Spitfire: Portrait of a Legend by Leo McKinstry; Spitfire Women of World War II by Giles Whittell - review by Nigel Jones

Nigel Jones


Spitfire: Portrait of a Legend


John Murray 417pp £20

Spitfire Women of World War II


HarperPress 284pp £20

There have been many books recently featuring the brave little fighter plane that arguably saved Britain from Nazi subjugation – notably the memoirs of Geoffrey Wellum, one of the ever-dwindling 'Few' who actually flew the 'Spit'; a biography of Reginald Mitchell, the miraculous machine's designer, by his only son Gordon; and a history of the aircraft itself by The Guardian's design editor, Jonathan Glancey. Now Leo McKinstry, journalist turned historian, takes to the crowded skies of Spitfire studies with a massive book that deserves to be the last word on the subject.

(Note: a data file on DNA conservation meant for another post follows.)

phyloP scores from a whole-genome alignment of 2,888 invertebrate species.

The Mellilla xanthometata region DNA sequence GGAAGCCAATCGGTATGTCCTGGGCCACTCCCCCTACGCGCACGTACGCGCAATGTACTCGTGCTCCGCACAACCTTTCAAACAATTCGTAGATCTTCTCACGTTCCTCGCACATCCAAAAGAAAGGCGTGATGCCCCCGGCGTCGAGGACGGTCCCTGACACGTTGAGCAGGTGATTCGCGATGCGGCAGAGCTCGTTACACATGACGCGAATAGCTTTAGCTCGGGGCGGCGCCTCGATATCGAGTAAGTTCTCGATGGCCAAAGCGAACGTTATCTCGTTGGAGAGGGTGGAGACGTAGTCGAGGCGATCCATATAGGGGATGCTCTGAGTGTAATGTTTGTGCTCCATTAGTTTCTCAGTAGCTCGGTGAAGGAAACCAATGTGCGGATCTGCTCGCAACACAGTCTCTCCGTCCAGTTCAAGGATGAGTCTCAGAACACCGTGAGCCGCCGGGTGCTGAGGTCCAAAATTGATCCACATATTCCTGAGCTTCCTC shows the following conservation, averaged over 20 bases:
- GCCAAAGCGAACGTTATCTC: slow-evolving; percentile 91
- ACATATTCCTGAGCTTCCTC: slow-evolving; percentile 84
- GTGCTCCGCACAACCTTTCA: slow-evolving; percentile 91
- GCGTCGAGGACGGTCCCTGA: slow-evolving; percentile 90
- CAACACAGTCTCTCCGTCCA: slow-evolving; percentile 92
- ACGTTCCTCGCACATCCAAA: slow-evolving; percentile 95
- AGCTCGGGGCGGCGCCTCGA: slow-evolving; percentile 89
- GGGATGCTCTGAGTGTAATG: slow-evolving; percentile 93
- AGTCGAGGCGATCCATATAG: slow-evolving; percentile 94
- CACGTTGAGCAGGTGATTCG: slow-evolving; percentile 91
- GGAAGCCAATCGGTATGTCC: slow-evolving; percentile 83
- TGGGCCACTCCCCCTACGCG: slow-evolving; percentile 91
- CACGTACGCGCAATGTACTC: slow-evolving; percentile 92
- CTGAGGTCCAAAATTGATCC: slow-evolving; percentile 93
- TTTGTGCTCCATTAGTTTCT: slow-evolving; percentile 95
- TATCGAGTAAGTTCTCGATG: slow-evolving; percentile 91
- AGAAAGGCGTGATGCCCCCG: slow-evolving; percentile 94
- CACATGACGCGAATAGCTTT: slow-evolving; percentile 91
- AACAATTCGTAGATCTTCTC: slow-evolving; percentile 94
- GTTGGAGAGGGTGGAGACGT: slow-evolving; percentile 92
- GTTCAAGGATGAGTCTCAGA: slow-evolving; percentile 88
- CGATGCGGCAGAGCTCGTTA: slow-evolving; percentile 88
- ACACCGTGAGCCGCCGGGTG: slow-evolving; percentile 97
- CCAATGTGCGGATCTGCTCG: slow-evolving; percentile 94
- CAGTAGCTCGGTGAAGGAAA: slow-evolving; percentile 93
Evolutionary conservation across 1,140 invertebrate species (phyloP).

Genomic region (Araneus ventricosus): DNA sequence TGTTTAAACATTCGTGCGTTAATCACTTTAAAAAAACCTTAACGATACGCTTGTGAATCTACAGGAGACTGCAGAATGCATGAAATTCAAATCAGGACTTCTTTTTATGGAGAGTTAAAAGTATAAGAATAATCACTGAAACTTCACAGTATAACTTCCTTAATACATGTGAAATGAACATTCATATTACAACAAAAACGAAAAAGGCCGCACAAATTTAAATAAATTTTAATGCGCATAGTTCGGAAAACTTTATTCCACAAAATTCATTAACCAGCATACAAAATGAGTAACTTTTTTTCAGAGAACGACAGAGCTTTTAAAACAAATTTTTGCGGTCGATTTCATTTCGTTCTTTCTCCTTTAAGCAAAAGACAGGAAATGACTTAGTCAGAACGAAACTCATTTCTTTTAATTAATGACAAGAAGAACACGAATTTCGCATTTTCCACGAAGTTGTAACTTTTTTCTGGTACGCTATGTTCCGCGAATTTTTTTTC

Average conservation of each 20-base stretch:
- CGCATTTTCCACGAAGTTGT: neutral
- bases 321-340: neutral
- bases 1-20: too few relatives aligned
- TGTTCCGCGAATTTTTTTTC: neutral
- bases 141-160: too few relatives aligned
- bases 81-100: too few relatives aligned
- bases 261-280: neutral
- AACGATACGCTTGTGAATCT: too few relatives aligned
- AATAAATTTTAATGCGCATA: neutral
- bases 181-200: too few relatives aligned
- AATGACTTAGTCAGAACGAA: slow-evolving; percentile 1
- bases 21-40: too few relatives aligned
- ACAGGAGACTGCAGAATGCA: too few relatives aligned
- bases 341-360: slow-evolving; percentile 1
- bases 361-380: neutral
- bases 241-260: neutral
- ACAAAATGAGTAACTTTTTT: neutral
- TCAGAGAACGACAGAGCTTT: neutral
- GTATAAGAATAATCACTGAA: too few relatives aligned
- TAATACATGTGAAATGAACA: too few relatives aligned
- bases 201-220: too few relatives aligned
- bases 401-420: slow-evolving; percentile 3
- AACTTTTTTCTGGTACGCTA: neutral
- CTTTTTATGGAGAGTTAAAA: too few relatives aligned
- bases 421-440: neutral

His book is not just another Biggles-esque account of pumping leaden death into a stricken 'Hun' (though there is plenty of that too for aficionados of such action). Rather, as the subtitle suggests, it’s a complete warts-and-all picture of the Spitfire, from its troubled birth through to its crowning hour

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